I’ll definitely be introducing the “rest time” each day and I’ve also started making a point of not just doing everything for them (like fetching cups of water, tidying away rubbish etc.) I’d love to know more about your streamlined snack time as that’s a bit of an ordeal here too ;)

    • Jemma, I’m also trying not to do all my kids’ bidding. They’re old enough to get their own drinks and snacks, if I can just be willing to give up that bit of control. It’s not always easy to give it up, though!

      For snacks, we set defined snack times and they have a set list of options for what they can have. They will ask me before actually grabbing anything from the fridge, like, “Mom, it’s 10:30, can I get an apple?” The older ones are good about helping the younger ones who can’t reach the snack cabinet.

      Kristen at Rage Against the Minivan recently wrote a nice post about streamlining lunch packing, and I’ve been thinking about doing something similar for snacks at my house and maybe even lunches (which aren’t my favorite thing to make every day). Here’s the link: http://www.rageagainsttheminivan.com/2012/08/teaching-kids-to-pack-their-own-lunches.html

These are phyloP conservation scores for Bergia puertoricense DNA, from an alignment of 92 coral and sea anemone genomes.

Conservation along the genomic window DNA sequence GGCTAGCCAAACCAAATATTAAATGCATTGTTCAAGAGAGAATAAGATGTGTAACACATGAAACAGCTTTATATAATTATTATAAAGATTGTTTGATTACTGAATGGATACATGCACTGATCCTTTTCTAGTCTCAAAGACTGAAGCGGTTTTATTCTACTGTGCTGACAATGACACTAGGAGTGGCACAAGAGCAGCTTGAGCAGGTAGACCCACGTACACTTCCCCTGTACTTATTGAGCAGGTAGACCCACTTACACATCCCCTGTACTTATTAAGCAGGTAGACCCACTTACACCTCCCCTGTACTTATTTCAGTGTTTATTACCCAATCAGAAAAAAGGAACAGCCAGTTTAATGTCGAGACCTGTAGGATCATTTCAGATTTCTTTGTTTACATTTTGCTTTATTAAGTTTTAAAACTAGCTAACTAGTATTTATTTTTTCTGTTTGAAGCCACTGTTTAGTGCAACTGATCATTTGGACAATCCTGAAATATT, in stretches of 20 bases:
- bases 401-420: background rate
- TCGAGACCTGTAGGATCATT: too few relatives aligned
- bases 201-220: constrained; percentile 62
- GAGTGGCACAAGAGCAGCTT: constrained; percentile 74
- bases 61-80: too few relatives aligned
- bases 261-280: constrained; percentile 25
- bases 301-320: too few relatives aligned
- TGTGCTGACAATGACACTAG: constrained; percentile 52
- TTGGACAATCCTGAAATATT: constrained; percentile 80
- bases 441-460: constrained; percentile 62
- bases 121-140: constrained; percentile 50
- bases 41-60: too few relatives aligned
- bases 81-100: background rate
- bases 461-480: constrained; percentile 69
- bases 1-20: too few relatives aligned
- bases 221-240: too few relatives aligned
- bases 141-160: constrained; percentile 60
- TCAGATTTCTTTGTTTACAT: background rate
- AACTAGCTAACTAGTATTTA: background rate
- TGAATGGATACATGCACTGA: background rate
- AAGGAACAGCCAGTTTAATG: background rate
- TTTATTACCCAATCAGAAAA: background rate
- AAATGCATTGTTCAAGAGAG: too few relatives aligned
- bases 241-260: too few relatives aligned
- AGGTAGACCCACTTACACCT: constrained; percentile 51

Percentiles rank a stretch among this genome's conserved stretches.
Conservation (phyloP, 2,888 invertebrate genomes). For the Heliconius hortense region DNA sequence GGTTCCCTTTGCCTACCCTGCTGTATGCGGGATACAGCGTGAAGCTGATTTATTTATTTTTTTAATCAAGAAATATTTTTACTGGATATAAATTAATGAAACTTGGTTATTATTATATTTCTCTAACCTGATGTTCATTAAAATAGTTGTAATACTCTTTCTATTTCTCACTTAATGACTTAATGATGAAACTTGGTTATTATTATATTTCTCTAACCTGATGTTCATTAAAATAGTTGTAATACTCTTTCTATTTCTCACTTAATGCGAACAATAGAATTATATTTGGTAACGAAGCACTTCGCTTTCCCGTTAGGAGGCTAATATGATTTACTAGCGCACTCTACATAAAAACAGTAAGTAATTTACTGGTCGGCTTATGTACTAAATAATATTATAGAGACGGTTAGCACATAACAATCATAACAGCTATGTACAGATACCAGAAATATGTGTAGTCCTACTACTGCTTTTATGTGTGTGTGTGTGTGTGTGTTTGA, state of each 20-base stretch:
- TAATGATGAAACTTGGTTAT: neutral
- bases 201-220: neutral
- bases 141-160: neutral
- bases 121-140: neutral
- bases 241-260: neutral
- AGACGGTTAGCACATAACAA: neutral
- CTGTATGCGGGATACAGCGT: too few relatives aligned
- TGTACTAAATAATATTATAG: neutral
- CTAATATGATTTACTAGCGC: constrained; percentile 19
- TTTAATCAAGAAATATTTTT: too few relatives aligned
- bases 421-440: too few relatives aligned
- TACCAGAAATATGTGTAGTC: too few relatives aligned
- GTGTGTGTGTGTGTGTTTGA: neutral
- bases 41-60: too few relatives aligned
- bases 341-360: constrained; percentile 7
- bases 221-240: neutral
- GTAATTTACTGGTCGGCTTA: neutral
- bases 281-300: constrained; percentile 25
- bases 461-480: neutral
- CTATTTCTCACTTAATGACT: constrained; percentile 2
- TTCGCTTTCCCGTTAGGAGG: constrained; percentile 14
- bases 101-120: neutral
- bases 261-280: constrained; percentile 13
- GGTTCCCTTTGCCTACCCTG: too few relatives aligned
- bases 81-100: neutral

Anne @ Modern Mrs Darcy’s latest post: What About ME?

    • Lori says:

      Jemma, I am semi-retired from homeschooling our 3 (last child is a senior!), and daily afternoon “read and rest” was a necessity for my serenity. You ARE with your kids ALL the time and that has its wonderful and awful aspects.

      Anne, “opportunity cost” — thank you for putting a name to what I wrote a bit about on my blog today, although I am looking back and feeling glad I paid it, AND glad I found ways to keep “thinking my own thoughts” during twenty years of home educating. Your new plan of action is remarkably like what worked for us.
      Lori’s latest post: September – Summer’s Swan Song

  3. Carrie says: